Oracle access controlTo perform Oracle access control, Oracle creates a number of default database users or schemas when a new database is created. Below are some of the most important users:
SYS/CHANGE_ON_INSTALL or INTERNAL
Oracle Data Dictionary/ Catalog
Created by: ?/rdbms/admin/sql.bsq and various cat*.sql scripts
SYSTEM/MANAGER (please do not use SYS)
HR/HR (Human Resources),
For Oracle access control, users normally use the "connect" statement to connect from one database user to another. However, DBAs can switch from one user to another without a password.
If you allow people to log in with OPS$ accounts from Windows Workstations, you cannot be sure who they really are. With terminals, you can rely on operating system passwords, with Windows, you cannot.
If you set REMOTE_OS_AUTHENT=TRUE in your init.ora file, Oracle assumes that the remote OS has authenticated the user.
If REMOTE_OS_AUTHENT is set to FALSE (recommended), remote users will be unable to connect without a password. IDENTIFIED EXTERNALLY will only be in effect from the local host.
Also, if you are using "OPS$" as your prefix, you will be able to log on locally with or without a password, regardless of whether you have identified your ID with a password or defined it to be IDENTIFIED EXTERNALLY.
The next level of Oracle access control security is Fine Grained Auditing (DBMS_FGA) which allow auditing records to be generated when certain rows are selected from a table.
A list of defined policies can be obtained from DBA_AUDIT_POLICIES. Audit records are stored in DBA_FGA_AUDIT_TRAIL. Look at this example:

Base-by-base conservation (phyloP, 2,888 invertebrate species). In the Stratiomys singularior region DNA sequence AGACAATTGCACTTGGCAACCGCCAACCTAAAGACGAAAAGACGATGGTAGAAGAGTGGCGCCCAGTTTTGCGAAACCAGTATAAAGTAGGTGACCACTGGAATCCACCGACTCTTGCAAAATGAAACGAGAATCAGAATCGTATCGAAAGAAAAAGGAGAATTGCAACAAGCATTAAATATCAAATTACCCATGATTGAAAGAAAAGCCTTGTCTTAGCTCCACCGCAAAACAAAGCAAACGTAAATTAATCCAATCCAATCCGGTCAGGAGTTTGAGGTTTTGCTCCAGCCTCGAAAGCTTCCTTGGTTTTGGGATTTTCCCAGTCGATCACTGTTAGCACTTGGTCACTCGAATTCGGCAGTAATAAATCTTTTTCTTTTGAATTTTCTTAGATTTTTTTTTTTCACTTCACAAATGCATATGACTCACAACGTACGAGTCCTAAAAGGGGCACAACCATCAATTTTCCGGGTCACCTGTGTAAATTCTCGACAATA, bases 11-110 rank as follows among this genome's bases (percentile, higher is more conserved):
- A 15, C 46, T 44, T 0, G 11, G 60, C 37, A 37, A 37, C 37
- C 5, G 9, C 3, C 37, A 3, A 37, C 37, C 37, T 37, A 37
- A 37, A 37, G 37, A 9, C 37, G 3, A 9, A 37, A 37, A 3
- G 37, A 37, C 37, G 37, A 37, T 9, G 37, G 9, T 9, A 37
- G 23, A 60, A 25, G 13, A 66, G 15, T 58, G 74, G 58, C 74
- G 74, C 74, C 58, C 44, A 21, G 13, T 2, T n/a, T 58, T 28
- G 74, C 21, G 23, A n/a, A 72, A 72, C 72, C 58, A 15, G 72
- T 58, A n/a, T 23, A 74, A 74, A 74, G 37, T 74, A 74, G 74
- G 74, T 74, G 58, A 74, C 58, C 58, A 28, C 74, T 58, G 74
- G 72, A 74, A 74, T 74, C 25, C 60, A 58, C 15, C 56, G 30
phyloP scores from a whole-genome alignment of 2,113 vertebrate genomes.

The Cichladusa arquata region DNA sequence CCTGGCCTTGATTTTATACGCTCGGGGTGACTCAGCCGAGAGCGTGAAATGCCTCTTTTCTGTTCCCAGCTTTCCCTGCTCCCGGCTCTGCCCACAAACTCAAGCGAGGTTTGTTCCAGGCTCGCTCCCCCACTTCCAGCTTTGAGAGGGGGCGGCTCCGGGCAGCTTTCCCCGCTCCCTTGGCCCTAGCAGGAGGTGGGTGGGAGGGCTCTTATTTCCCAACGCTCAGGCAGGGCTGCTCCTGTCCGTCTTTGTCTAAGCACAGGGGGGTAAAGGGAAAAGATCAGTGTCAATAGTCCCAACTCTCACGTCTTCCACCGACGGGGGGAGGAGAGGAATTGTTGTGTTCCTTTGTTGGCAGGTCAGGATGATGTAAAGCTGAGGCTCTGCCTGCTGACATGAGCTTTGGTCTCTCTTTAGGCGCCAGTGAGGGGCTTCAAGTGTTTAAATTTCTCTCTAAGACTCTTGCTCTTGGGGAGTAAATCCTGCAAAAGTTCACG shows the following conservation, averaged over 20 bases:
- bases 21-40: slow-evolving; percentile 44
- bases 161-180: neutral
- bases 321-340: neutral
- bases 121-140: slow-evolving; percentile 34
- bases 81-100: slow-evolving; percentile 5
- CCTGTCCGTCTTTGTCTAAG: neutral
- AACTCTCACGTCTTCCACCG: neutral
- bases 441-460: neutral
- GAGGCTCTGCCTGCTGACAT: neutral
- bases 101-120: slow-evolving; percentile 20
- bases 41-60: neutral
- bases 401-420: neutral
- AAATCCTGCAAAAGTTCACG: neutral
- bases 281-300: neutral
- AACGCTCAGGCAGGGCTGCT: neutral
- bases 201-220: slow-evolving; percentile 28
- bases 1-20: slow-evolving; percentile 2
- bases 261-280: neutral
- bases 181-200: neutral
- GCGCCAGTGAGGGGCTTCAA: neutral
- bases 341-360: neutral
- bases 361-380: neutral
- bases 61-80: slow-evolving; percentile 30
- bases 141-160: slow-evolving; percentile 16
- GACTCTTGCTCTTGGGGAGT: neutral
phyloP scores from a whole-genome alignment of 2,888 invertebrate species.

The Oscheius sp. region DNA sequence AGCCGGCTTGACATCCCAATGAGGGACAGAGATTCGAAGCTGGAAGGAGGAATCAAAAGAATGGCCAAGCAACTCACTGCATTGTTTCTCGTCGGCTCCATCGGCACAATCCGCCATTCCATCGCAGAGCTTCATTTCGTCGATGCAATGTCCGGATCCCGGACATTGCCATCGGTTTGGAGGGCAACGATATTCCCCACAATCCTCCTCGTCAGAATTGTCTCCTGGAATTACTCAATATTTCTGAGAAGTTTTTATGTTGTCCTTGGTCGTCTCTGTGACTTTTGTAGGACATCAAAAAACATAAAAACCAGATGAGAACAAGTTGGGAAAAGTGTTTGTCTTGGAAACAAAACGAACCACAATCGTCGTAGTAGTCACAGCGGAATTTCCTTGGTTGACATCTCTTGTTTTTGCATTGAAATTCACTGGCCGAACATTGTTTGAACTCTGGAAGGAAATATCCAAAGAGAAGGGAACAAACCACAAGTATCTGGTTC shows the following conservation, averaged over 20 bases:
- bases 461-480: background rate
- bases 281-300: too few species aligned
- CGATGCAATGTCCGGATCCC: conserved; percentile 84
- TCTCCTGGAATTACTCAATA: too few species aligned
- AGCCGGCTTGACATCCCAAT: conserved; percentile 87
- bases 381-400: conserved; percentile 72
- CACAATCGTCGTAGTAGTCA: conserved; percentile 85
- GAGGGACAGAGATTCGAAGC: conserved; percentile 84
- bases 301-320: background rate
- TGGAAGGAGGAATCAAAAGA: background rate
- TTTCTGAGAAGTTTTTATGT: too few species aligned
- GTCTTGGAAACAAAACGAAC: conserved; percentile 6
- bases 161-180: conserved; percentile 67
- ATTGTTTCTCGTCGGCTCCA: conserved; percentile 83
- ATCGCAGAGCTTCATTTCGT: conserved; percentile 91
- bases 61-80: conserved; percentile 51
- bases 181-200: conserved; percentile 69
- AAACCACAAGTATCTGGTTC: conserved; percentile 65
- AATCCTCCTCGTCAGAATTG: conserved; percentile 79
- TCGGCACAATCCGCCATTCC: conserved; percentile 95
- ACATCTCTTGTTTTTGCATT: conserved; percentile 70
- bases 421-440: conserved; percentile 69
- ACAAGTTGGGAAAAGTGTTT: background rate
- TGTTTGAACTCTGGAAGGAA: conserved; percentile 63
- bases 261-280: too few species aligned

-- Add policy on table with autiting condition...
execute dbms_fga.add_policy('HR', 'EMP', 'policy1', 'deptno > 10');
-- Must ANALYZE, this feature works with CBO (Cost Based Optimizer)
analyze table EMP compute statistics;
-- Now we can see the statments that triggered the auditing condition...
select sqltext from sys.fga_log$;
A VPD offers Fine-Grained Access Control (FGAC) for secure separation of data.
This ensures that users only have access to data that pertains to them. Using this option, one could even store multiple companies' data within the same schema, without them knowing about it.
VPD configuration is done via the DBMS_RLS (Row Level Security) package. Select from SYS.V$VPD_POLICY to see existing VPD configuration.
Unlike the specific grant model where specific database privileges are granted to specific users, the grant execute model allows users to be granted execution access without having any database privileges.
In Oracle access control, this is called definer rights, and the end user takes on the database privileges of the definer of the stored procedure when the code is executed.
Definer rights have several important advantages over standard grant security, primarily the simplification of the Oracle access control rules.
In Oracle, you may also use invoker rights, by which the end user may only execute the stored procedure using privileges that are assigned using standard grant security. Invoker rights are more complicated (and less desirable to many Oracle designers) because Oracle grant security must also be implemented.
It should be apparent that the grant execute model requires careful up-front design. Developers must be forced to follow the design standards, creating Oracle stored procedures and functions that are then encapsulated into packages.
Procedurally, this requires the Oracle designer to predetermine the process code for the system and define a set of packages that perform all database access and processing.
For more details on Oracle access control and other DBA issues, read my section on Oracle DBA.
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